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February 1967

The Effect of Edema and External Pressure on Wound Healing

Author Affiliations

New Orleans
From the Department of Surgery, Louisiana State University School of Medicine and Touro Research Institute, New Orleans.

Arch Surg. 1967;94(2):218-222. doi:10.1001/archsurg.1967.01330080056016

EDEMA has always been felt to be detrimental to wound healing, but experimental proof of this is lacking. Findley and Howes1 even felt that it increased tensile strength of ear wounds in rabbits. The present study would indicate that edema or the factors that cause it do inhibit wound healing, but the effect is not marked and disappears with time.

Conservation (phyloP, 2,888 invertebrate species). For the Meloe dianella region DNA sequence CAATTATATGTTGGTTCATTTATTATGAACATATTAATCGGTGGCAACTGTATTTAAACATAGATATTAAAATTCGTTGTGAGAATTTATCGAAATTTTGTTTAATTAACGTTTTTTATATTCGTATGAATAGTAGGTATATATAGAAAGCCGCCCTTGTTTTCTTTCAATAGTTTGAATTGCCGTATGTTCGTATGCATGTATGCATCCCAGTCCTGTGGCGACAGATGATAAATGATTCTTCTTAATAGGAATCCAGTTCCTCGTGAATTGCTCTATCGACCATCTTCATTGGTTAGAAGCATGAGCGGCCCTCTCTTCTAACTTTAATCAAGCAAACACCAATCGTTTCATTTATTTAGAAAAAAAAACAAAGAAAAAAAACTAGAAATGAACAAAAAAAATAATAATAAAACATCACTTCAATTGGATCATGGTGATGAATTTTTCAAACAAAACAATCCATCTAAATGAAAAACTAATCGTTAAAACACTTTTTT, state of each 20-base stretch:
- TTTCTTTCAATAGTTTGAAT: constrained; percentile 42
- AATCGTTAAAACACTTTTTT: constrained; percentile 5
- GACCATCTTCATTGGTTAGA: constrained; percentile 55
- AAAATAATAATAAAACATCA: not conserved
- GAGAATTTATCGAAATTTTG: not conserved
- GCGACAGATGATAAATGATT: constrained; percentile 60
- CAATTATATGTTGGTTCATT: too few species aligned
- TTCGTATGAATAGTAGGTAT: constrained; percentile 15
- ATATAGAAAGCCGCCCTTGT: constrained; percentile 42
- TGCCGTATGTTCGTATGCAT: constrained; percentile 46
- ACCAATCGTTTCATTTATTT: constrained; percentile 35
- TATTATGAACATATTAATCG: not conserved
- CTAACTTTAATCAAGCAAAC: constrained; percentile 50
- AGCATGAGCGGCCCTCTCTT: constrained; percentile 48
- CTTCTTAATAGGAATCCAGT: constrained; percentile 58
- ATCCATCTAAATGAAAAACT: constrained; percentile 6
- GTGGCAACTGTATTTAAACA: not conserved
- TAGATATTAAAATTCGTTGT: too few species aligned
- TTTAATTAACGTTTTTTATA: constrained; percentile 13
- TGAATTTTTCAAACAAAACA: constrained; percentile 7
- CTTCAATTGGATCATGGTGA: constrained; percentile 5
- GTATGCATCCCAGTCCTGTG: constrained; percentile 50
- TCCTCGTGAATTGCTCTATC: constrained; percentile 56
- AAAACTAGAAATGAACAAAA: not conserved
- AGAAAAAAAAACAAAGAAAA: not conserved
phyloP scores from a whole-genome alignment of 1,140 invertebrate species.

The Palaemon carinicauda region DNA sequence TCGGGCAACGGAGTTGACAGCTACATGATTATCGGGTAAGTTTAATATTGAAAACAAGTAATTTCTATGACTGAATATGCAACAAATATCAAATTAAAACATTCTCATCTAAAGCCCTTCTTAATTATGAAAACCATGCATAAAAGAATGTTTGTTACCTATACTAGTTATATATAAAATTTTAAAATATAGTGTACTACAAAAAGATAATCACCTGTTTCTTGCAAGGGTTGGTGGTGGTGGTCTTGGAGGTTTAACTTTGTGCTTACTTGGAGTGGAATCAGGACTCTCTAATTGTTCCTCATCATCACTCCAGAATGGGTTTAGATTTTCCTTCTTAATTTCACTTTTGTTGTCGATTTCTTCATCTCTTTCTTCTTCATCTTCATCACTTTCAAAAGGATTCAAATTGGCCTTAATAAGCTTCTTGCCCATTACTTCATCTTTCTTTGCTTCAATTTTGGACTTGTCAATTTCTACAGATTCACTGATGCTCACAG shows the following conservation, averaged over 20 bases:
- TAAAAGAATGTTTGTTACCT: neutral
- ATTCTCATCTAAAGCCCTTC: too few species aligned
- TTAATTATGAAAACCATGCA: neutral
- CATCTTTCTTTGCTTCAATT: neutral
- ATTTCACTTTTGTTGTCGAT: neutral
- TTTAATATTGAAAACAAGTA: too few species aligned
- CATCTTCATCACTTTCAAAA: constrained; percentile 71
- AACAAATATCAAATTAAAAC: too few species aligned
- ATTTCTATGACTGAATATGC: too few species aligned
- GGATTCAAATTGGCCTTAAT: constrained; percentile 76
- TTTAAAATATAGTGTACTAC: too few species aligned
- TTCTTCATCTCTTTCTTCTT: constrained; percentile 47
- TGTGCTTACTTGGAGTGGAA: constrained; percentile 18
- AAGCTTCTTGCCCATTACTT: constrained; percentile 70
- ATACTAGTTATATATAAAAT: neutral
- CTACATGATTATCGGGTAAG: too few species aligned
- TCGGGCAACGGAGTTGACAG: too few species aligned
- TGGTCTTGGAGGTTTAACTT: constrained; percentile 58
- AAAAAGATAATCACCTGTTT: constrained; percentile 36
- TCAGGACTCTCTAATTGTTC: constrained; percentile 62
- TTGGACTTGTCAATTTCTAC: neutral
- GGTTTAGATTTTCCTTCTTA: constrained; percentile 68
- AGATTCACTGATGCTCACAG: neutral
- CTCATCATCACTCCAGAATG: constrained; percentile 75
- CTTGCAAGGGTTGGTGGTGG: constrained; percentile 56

Methods  Adult albino rabbits were anesthetized with sodium pentobarbital administered intravenously and supplemented with a nerve block high in the thigh using 1 cc of 1% lidocaine. Both hind limbs were then shaved and tattooed at the ankle using india ink on a 21 gauge needle. The volume of the foot to the tattoo mark was measured by mercury displacement. Skin incisions 2 cm long were made in the center of the dorsum of the foot. A large vein consistently ran beneath the incision and it was found necessary

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